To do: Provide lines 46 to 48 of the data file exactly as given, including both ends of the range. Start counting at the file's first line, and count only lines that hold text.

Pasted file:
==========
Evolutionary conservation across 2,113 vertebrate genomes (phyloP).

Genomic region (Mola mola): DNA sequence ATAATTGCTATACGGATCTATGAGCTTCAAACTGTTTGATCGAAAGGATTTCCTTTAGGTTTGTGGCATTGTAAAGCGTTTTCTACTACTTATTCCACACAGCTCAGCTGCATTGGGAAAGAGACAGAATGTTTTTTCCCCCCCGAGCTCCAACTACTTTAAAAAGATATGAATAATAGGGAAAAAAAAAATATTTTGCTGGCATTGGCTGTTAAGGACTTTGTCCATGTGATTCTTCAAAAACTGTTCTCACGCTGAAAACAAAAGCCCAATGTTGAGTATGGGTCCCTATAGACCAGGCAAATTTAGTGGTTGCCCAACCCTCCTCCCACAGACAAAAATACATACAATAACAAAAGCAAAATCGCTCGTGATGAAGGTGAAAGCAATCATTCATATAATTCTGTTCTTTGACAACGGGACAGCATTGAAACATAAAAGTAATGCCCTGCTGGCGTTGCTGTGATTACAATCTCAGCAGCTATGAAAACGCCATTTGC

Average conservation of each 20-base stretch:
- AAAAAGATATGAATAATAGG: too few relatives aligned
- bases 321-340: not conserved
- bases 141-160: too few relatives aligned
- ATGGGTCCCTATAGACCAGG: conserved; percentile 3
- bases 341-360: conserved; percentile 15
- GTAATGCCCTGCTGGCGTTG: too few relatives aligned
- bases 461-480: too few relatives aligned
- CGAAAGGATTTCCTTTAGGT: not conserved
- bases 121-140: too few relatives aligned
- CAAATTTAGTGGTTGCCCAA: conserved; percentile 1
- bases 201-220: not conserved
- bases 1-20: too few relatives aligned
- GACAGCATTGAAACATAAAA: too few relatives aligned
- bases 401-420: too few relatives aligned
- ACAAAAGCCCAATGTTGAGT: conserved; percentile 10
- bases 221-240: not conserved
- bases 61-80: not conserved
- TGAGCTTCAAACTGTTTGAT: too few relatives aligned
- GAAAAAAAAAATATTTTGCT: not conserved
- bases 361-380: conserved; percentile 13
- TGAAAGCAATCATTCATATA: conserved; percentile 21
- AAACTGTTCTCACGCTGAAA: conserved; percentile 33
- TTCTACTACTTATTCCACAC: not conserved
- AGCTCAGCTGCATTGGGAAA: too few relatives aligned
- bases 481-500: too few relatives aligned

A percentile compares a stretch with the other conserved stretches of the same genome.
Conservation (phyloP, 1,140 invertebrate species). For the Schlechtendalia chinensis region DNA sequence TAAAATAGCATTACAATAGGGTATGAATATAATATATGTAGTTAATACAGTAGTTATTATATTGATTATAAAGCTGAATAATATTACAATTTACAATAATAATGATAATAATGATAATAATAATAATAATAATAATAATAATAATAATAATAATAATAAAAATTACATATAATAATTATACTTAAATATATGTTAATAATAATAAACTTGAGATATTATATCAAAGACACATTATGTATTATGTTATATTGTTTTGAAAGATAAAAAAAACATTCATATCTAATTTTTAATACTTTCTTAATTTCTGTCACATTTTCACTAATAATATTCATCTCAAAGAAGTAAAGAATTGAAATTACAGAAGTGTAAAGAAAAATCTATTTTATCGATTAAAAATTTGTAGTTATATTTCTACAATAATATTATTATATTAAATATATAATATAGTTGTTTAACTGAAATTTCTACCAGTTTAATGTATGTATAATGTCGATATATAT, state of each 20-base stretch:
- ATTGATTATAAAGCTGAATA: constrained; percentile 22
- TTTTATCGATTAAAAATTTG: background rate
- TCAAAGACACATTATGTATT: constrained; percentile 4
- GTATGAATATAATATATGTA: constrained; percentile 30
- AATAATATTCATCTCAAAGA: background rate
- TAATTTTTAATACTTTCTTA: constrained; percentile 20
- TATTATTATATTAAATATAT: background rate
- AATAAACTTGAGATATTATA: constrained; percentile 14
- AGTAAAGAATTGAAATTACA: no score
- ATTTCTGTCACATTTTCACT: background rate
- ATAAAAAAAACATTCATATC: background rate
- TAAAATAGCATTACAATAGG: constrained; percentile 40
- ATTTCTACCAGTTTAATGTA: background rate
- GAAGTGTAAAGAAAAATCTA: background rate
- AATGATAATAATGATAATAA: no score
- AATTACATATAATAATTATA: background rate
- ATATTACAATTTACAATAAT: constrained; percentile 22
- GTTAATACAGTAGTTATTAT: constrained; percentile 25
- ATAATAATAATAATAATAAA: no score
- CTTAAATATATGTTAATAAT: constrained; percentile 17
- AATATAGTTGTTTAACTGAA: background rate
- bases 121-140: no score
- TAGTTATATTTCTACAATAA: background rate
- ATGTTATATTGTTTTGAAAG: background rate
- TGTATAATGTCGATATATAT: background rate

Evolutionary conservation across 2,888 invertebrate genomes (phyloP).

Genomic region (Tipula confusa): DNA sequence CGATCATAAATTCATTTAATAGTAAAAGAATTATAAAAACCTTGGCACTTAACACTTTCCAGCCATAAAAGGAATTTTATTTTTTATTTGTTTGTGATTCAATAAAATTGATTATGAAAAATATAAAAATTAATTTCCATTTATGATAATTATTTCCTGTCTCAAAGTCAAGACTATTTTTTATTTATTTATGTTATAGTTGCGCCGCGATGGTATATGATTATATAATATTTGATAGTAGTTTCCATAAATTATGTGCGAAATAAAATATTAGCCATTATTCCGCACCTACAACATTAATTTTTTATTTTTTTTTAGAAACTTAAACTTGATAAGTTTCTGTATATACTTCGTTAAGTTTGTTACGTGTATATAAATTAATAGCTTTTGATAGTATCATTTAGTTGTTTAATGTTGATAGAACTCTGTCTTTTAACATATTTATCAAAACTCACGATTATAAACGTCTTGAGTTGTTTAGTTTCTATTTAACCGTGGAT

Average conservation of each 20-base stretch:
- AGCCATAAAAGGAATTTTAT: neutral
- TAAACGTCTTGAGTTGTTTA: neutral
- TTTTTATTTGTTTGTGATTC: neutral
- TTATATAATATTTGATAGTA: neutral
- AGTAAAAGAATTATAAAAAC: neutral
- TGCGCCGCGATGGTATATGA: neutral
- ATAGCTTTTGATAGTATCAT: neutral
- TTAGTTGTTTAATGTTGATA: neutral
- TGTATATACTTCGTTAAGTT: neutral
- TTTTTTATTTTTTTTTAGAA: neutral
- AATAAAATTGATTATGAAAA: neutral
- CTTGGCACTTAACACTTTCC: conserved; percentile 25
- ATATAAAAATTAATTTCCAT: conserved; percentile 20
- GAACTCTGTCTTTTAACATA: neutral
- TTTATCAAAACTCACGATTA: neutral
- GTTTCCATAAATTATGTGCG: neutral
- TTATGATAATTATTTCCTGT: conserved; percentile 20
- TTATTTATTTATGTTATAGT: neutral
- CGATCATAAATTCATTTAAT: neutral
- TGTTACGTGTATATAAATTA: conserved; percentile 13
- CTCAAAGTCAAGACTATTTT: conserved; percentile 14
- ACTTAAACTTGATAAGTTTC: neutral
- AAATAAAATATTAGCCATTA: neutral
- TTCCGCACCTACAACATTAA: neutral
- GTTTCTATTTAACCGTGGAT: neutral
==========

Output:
- AATTACATATAATAATTATA: background rate
- ATATTACAATTTACAATAAT: constrained; percentile 22
- GTTAATACAGTAGTTATTAT: constrained; percentile 25